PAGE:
Karl Rove has been a destroyer of American institutions, a blasphemer of the public trust. There’ll be plenty of blame to go around when the Bush Junta finally leaves office, but Karl Rove will need to be singled out for special culpability. More than anyone, he was the architect for the destruction of American unity after 9/11–he saw an opportunity to demonize liberals as the appeasers of terrorists, and he went for the kill.
No, he didn’t invent negative sloganeering and political mudslinging. But he perfected the art of ad hominem whisper campaigning with a jujitsu technique that turned an opponent’s virtues into vices: Ann Richards as a lesbian, John McCain as mentally ill, John Kerry as a traitor. Yet Rove’s true perniciousness goes beyond even these Swift boat strategies.
Once Bush came into office, Rove envisioned the possibility of a permanent Republican majority, the greedy prospect of one-party rule throughout the nation. Continuing to serve as a political strategist now operating officially out of the White House, Rove demanded Party Loyalty Über Alles and supported only those candidates who shared that consolidated vision–and for a while he had Tom “The Hammer” DeLay enforce those stern directives among sitting members. But in his quest to turn all governance into a permanent campaign and to subject all fact-based reality to media spin, Rove forever debased whatever higher aims and aspirations for democratic and legal self-rule a people may hold for themselves. Rovean partisanship has completely preempted any official Republican exercise of national statespersonship that might run at times contrary to the party line. Unlike their courageous Watergate-era counterparts, Congressional Republicans today can’t be counted on to break ranks in order to condemn even the most egregious instances of the Bush administration’s violations of law. When party loyalty becomes more important than the rule of law, all is lost. The thugs have won. We, then, become a nation ruled by thuggery. Rove actually believes that, properly spun, might makes right. Woe to us if too many accede to his view.
Coordinating the outing of Valerie Plame in order to punish dissenters; turning over the coffers of government to K-Street lobbyists; hijacking the Department of Justice in order to manipulate elections; hijacking much of the rest of the federal bureaucracy in order to manipulate elections; eviscerating the notion of civil rights in order to manipulate elections; overseeing state gerrymandering in order to manipulate federal elections; replacing careerists with cronies wherever possible–these are Rove’s signature contributions to the American polity. They should be regarded–by all parties, that’s the point–as disgraceful. That some should think otherwise, namely that winning is the only thing in politics, is precisely why we need to call out Rove and Roveanism.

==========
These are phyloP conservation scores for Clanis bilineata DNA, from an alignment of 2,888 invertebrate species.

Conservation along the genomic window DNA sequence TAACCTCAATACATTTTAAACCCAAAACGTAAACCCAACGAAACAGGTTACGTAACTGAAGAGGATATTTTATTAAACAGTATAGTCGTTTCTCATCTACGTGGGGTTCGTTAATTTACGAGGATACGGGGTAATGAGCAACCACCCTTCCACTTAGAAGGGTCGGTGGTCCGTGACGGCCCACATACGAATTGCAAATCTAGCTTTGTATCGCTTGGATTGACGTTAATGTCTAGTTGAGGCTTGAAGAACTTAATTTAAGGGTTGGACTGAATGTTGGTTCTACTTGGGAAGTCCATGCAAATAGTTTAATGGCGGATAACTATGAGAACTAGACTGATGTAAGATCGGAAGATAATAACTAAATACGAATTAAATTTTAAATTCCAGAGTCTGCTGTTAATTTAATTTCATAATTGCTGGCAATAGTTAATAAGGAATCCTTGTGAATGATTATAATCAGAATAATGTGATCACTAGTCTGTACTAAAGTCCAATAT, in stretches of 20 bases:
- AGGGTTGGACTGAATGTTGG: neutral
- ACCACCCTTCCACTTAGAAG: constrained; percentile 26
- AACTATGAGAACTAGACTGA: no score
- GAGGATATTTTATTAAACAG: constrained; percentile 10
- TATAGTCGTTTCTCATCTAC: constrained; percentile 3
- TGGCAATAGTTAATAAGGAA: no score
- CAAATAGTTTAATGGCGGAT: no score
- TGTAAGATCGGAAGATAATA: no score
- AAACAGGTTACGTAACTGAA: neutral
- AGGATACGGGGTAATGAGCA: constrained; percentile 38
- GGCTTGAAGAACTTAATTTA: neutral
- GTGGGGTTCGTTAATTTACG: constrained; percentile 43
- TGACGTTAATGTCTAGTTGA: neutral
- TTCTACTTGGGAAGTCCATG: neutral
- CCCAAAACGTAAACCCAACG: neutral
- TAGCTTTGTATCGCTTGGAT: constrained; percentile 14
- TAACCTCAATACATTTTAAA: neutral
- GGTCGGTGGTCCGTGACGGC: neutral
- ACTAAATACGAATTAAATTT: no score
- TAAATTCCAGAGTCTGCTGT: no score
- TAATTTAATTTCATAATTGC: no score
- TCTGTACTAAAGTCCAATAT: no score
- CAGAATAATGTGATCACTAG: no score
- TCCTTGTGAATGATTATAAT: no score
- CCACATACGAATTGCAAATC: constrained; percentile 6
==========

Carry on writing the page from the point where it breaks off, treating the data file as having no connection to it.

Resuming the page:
Far from Aristotle’s conception of politics as an ennobling endeavor, far from the Roman notion of serving the res publica, and far from the early American dedication to our commonweal and self-evident truths, Rove has sought to divide our country, citizen against citizen, group against group, party against party, all according to his dark and fearful vision of politics as war-by-other-means. Perhaps we cannot repair all of the damage he has inflicted on our public lives, but we can at least seek agreement on principle that no genuine end can justify such despicable means. Maybe we can still strike some compromise on politics as the art thereof, rather than descending into all-out Rovean domestic strife.